Living the Information Revolution: Digital Online Culture, Identity & Schooling in the 21st Century
- Author(s): Rosenfeld, Kimberly Nicole;
- Advisor(s): Kellner, Douglas M;
- et al.
There is a great debate among scholars on the virtues of digital online culture, yet as people spend more time in cyberspace, little attention is being paid to understanding the forces at play within these contexts as well as their impact on identities. Education is critical to protect and equip the citizenry in this new environment; however, perspectives have not shifted to include meaningful theorizing in how to live the information revolution.
This dissertation draws on the work of scholars across the disciplines of cultural studies, education, communication, and philosophy to provide a cultural, ideological critique of identity construction in the context of virtualization and to draw some conclusions for schooling in light of the analysis. Subsequently, each chapter represents a different facet of the real-virtual and human-machine lines to help deconstruct the ontological distinction between these realms of being. This is accomplished by using a multiperspectival approach employing the theoretical frameworks of constructivist psychology, critical theory, symbolic interactionism, and sociocultural identity theory.
Organized in five chapters, the first initially identifies technological agents of change that have generated shifts in personal identity. The second critically engages the work of Sherry Turkle, a pioneer researcher of digital online culture. The third chapter historicizes identity formation and the cultural transformations that have occurred since the Internet's inception. The fourth unravels neoliberal and high-tech capitalist forms of manufactured consciousness followed by mapping today's new forms of resistance. The fifth and concluding chapter demonstrates how education is implicated in the current hegemonic movement and the role it could play to guide the citizenry through this area of complex interactions.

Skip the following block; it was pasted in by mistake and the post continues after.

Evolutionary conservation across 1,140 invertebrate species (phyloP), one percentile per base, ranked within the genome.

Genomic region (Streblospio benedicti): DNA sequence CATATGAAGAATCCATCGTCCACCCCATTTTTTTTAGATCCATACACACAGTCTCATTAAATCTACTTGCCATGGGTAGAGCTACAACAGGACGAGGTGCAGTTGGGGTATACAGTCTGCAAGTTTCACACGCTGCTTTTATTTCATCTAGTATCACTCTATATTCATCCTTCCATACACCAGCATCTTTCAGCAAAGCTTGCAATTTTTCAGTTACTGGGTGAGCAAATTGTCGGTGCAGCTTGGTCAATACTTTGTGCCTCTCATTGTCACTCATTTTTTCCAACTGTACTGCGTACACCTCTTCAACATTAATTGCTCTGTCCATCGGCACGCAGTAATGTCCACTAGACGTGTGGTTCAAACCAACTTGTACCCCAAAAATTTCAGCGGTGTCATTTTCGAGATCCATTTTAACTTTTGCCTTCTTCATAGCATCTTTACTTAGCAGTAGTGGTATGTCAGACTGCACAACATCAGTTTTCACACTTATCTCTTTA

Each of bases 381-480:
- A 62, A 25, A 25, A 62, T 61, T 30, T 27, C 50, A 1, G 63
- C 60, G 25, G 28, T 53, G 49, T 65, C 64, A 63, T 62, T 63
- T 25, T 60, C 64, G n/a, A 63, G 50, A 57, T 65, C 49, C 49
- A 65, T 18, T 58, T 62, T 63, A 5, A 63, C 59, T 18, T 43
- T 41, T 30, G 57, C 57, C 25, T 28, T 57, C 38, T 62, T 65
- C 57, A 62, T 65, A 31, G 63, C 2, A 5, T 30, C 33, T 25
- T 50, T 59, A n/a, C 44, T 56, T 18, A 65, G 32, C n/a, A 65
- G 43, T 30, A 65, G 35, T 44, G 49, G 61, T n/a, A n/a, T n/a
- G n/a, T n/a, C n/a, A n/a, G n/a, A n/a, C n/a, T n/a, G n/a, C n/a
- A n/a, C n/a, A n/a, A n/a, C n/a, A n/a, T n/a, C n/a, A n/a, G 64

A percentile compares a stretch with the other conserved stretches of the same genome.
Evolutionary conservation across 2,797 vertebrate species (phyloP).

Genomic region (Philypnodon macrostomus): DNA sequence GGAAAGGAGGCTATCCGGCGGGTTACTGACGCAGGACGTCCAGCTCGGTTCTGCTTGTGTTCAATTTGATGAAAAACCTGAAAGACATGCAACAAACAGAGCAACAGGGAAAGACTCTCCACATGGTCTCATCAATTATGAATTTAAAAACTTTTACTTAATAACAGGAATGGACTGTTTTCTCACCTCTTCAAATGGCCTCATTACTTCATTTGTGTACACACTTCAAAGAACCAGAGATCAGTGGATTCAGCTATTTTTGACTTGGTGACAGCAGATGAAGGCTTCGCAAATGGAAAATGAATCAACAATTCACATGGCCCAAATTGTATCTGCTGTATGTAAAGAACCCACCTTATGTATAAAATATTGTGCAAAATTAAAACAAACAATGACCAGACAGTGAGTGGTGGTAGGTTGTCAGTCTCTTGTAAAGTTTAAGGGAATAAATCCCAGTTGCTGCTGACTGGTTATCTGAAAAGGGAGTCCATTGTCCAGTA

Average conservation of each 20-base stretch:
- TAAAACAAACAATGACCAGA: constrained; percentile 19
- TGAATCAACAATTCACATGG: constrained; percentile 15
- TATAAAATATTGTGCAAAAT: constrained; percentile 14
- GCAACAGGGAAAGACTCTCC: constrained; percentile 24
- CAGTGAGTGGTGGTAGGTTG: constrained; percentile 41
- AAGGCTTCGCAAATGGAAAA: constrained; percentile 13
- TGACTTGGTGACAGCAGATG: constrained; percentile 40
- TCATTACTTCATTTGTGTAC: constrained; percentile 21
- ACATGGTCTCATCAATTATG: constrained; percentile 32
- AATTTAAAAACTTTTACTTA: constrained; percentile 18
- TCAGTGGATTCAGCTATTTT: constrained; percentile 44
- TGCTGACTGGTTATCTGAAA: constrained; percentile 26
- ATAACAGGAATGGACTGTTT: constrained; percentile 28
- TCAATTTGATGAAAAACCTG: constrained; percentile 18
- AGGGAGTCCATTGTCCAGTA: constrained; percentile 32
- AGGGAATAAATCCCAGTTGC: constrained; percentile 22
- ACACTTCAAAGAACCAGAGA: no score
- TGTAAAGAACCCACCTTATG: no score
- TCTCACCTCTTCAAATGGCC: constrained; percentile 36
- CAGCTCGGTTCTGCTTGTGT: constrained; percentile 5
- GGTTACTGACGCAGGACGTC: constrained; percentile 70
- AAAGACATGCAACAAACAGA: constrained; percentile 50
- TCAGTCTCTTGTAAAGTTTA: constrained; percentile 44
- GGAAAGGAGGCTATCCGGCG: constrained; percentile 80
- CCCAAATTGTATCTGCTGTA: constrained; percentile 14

This dissertation highlights the personal and cultural changes occurring as a result of increasing reliance on online environments. Additionally, it proposes a new perspective on education's role in this evolution and advocates for schooling to take a stance in the face of the current digital, globalized world. This work is intended to benefit educators, social scientists, critical theorists and scholars currently struggling to identify the individual and societal changes underway as it proposes meaningful and original strategies to address contemporary challenges to schooling's normative ideal.